Wednesday, August 25, 2010

To runoff or to not runoff? It depends on the race

School Board candidate Julie Aranibar was the top vote-getter in Tuesday’s District 3 race, narrowly out-gaining incumbent Jane Pfeilsticker by a margin of 41.4 percent to 40.8 percent. Which means that because neither receive 50 percent plus one of the votes — a third candidate, Albert Yusko, received 17.6 percent — there will be a runoff on Nov. 2.

Republican county commission candidate Robin DiSabatino also didn’t get a majority of the votes in her District 4 race. But when she woke up this morning after a tight battle with two other candidates, she could start thinking not about a runoff against one of her GOP rivals but about a general election race against Democrat Roger C. Galle.

Why the different rules?

Bob Sweatt, Manatee’s supervisor of elections, told Bradenton Herald reporter Beth Burger this morning it’s because the school board election was a nonpartisan race — that is, the candidates did not run with an affiliation with either the Democrats or the Republicans — there has to be a runoff because neither Aranibar nor Pfeilsticker received a majority of the votes.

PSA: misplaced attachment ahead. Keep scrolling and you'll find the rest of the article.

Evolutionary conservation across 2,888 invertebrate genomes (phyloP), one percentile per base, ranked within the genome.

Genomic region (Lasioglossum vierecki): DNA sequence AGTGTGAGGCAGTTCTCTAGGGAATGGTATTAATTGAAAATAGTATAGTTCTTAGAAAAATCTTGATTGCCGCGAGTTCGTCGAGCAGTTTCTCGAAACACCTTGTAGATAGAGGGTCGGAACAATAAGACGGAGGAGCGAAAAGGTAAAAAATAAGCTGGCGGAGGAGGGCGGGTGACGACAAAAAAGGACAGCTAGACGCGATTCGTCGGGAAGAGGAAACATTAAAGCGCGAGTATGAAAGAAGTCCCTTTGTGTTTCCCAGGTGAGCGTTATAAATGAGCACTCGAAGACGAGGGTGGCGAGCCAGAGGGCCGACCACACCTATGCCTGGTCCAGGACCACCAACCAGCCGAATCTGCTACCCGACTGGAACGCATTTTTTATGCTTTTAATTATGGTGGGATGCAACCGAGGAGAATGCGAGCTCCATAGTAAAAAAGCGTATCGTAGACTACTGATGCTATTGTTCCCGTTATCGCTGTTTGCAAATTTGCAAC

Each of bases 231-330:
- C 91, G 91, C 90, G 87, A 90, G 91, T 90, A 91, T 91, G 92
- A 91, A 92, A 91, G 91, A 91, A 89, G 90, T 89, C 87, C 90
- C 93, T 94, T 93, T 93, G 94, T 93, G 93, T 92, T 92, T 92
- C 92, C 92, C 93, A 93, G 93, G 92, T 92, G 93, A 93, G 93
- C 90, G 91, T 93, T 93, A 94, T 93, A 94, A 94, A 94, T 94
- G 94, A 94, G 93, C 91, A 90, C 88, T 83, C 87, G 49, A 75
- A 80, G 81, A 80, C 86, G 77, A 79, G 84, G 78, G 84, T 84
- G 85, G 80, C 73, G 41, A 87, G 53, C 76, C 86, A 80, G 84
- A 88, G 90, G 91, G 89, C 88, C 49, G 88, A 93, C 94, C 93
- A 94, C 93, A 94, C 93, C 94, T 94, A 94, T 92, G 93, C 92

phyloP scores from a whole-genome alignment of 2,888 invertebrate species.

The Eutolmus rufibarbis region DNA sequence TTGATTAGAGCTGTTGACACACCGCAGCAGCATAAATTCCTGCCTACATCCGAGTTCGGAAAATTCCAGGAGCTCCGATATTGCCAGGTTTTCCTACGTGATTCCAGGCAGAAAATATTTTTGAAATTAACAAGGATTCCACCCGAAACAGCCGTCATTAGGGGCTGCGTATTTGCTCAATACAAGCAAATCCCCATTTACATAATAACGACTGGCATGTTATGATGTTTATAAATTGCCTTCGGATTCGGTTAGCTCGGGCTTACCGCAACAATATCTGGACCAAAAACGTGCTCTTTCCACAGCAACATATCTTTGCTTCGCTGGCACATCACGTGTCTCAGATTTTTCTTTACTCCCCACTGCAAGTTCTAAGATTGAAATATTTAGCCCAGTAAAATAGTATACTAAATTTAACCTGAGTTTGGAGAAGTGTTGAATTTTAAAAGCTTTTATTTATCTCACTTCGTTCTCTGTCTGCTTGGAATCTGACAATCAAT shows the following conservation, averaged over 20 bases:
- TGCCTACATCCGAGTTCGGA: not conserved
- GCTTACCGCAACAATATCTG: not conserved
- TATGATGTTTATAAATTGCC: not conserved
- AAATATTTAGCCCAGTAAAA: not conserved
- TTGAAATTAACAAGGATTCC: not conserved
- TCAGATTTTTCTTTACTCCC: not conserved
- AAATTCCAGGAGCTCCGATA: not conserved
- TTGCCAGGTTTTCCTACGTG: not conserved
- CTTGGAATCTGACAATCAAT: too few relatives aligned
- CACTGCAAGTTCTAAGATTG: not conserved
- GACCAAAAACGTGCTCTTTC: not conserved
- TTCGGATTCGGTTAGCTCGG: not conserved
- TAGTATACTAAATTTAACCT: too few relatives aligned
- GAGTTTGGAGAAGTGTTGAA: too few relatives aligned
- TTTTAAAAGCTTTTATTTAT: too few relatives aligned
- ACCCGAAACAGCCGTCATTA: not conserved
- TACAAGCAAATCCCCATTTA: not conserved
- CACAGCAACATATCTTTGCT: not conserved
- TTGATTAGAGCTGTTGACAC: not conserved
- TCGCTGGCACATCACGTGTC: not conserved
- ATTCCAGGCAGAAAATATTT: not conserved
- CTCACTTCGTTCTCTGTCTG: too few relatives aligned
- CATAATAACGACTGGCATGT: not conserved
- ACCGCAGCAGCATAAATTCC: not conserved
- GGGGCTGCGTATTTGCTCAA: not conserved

But under a state law adopted in 2001, partisan primaries, like the county commissionr race, are settled on election day, regardless of whether a candidate gets a majority of the votes.

“That’s just the way the law is set up,” said Sweat, citing Florida statutes - Chapter 100 for partisan races and Chapter 105 for nonpartisan elections.

In the county commission race, DiSabatino received 36.4 percent of the vote, compared to 32.8 percent for Norm Luppino; and 30.7 percent for Tim Norwood.

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